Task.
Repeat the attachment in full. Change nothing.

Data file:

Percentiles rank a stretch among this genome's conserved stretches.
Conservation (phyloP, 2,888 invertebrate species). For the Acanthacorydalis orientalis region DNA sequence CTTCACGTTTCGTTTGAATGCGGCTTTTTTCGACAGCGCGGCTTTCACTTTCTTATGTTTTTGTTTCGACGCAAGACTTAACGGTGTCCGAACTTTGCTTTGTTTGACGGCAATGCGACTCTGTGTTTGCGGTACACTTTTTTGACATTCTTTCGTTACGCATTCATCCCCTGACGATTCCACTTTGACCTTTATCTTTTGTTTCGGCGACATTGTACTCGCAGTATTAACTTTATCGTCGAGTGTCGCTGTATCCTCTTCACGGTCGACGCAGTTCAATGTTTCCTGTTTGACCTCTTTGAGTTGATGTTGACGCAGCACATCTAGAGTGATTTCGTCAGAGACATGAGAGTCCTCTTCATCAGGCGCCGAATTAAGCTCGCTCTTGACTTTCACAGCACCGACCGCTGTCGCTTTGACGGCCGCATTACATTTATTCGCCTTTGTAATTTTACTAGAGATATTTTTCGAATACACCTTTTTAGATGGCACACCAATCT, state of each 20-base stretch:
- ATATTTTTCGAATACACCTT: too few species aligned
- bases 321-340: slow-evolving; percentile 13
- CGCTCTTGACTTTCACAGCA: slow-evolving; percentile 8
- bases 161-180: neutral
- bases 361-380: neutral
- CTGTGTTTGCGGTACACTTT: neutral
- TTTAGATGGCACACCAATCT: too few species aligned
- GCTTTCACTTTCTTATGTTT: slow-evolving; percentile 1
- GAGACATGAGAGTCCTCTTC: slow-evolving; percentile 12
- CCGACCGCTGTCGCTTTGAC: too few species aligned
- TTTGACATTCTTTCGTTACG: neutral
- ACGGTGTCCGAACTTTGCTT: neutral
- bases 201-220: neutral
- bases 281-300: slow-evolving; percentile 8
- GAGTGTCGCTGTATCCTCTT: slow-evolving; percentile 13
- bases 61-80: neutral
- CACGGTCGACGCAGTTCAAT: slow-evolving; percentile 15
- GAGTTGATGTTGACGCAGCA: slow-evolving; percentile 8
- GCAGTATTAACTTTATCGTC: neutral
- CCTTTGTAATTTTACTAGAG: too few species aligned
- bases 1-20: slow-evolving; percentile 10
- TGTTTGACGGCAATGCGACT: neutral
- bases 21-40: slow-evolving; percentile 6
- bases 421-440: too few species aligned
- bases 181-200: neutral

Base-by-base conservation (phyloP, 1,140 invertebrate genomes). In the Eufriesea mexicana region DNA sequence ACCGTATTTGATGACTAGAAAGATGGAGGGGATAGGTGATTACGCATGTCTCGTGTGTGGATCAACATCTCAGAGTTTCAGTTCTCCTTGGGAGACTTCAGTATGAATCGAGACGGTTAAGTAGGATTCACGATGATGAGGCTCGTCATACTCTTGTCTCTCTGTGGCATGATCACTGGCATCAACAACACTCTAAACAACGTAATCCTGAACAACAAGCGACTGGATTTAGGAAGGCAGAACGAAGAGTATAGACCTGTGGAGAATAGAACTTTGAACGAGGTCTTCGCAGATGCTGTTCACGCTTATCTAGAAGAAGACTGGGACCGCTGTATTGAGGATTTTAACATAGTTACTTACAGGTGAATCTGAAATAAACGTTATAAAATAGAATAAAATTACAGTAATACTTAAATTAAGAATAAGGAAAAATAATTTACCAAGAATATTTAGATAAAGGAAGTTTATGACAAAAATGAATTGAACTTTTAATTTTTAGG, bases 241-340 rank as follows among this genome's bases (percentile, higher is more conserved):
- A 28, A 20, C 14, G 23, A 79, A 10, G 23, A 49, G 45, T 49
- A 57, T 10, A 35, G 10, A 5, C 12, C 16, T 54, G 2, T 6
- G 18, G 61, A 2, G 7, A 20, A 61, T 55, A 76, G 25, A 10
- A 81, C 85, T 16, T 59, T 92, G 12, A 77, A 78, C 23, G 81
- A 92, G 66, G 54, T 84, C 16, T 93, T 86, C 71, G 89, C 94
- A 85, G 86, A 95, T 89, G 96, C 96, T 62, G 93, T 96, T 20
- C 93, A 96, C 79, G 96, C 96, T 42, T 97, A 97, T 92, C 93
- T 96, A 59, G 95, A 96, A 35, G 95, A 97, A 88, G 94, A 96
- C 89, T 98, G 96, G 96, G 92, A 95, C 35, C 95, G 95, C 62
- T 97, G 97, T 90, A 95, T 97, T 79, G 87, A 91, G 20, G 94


Percentiles rank a stretch among this genome's conserved stretches.
Conservation (phyloP, 2,888 invertebrate species). For the Acanthacorydalis orientalis region DNA sequence CTTCACGTTTCGTTTGAATGCGGCTTTTTTCGACAGCGCGGCTTTCACTTTCTTATGTTTTTGTTTCGACGCAAGACTTAACGGTGTCCGAACTTTGCTTTGTTTGACGGCAATGCGACTCTGTGTTTGCGGTACACTTTTTTGACATTCTTTCGTTACGCATTCATCCCCTGACGATTCCACTTTGACCTTTATCTTTTGTTTCGGCGACATTGTACTCGCAGTATTAACTTTATCGTCGAGTGTCGCTGTATCCTCTTCACGGTCGACGCAGTTCAATGTTTCCTGTTTGACCTCTTTGAGTTGATGTTGACGCAGCACATCTAGAGTGATTTCGTCAGAGACATGAGAGTCCTCTTCATCAGGCGCCGAATTAAGCTCGCTCTTGACTTTCACAGCACCGACCGCTGTCGCTTTGACGGCCGCATTACATTTATTCGCCTTTGTAATTTTACTAGAGATATTTTTCGAATACACCTTTTTAGATGGCACACCAATCT, state of each 20-base stretch:
- ATATTTTTCGAATACACCTT: too few species aligned
- bases 321-340: slow-evolving; percentile 13
- CGCTCTTGACTTTCACAGCA: slow-evolving; percentile 8
- bases 161-180: neutral
- bases 361-380: neutral
- CTGTGTTTGCGGTACACTTT: neutral
- TTTAGATGGCACACCAATCT: too few species aligned
- GCTTTCACTTTCTTATGTTT: slow-evolving; percentile 1
- GAGACATGAGAGTCCTCTTC: slow-evolving; percentile 12
- CCGACCGCTGTCGCTTTGAC: too few species aligned
- TTTGACATTCTTTCGTTACG: neutral
- ACGGTGTCCGAACTTTGCTT: neutral
- bases 201-220: neutral
- bases 281-300: slow-evolving; percentile 8
- GAGTGTCGCTGTATCCTCTT: slow-evolving; percentile 13
- bases 61-80: neutral
- CACGGTCGACGCAGTTCAAT: slow-evolving; percentile 15
- GAGTTGATGTTGACGCAGCA: slow-evolving; percentile 8
- GCAGTATTAACTTTATCGTC: neutral
- CCTTTGTAATTTTACTAGAG: too few species aligned
- bases 1-20: slow-evolving; percentile 10
- TGTTTGACGGCAATGCGACT: neutral
- bases 21-40: slow-evolving; percentile 6
- bases 421-440: too few species aligned
- bases 181-200: neutral

Base-by-base conservation (phyloP, 1,140 invertebrate genomes). In the Eufriesea mexicana region DNA sequence ACCGTATTTGATGACTAGAAAGATGGAGGGGATAGGTGATTACGCATGTCTCGTGTGTGGATCAACATCTCAGAGTTTCAGTTCTCCTTGGGAGACTTCAGTATGAATCGAGACGGTTAAGTAGGATTCACGATGATGAGGCTCGTCATACTCTTGTCTCTCTGTGGCATGATCACTGGCATCAACAACACTCTAAACAACGTAATCCTGAACAACAAGCGACTGGATTTAGGAAGGCAGAACGAAGAGTATAGACCTGTGGAGAATAGAACTTTGAACGAGGTCTTCGCAGATGCTGTTCACGCTTATCTAGAAGAAGACTGGGACCGCTGTATTGAGGATTTTAACATAGTTACTTACAGGTGAATCTGAAATAAACGTTATAAAATAGAATAAAATTACAGTAATACTTAAATTAAGAATAAGGAAAAATAATTTACCAAGAATATTTAGATAAAGGAAGTTTATGACAAAAATGAATTGAACTTTTAATTTTTAGG, bases 241-340 rank as follows among this genome's bases (percentile, higher is more conserved):
- A 28, A 20, C 14, G 23, A 79, A 10, G 23, A 49, G 45, T 49
- A 57, T 10, A 35, G 10, A 5, C 12, C 16, T 54, G 2, T 6
- G 18, G 61, A 2, G 7, A 20, A 61, T 55, A 76, G 25, A 10
- A 81, C 85, T 16, T 59, T 92, G 12, A 77, A 78, C 23, G 81
- A 92, G 66, G 54, T 84, C 16, T 93, T 86, C 71, G 89, C 94
- A 85, G 86, A 95, T 89, G 96, C 96, T 62, G 93, T 96, T 20
- C 93, A 96, C 79, G 96, C 96, T 42, T 97, A 97, T 92, C 93
- T 96, A 59, G 95, A 96, A 35, G 95, A 97, A 88, G 94, A 96
- C 89, T 98, G 96, G 96, G 92, A 95, C 35, C 95, G 95, C 62
- T 97, G 97, T 90, A 95, T 97, T 79, G 87, A 91, G 20, G 94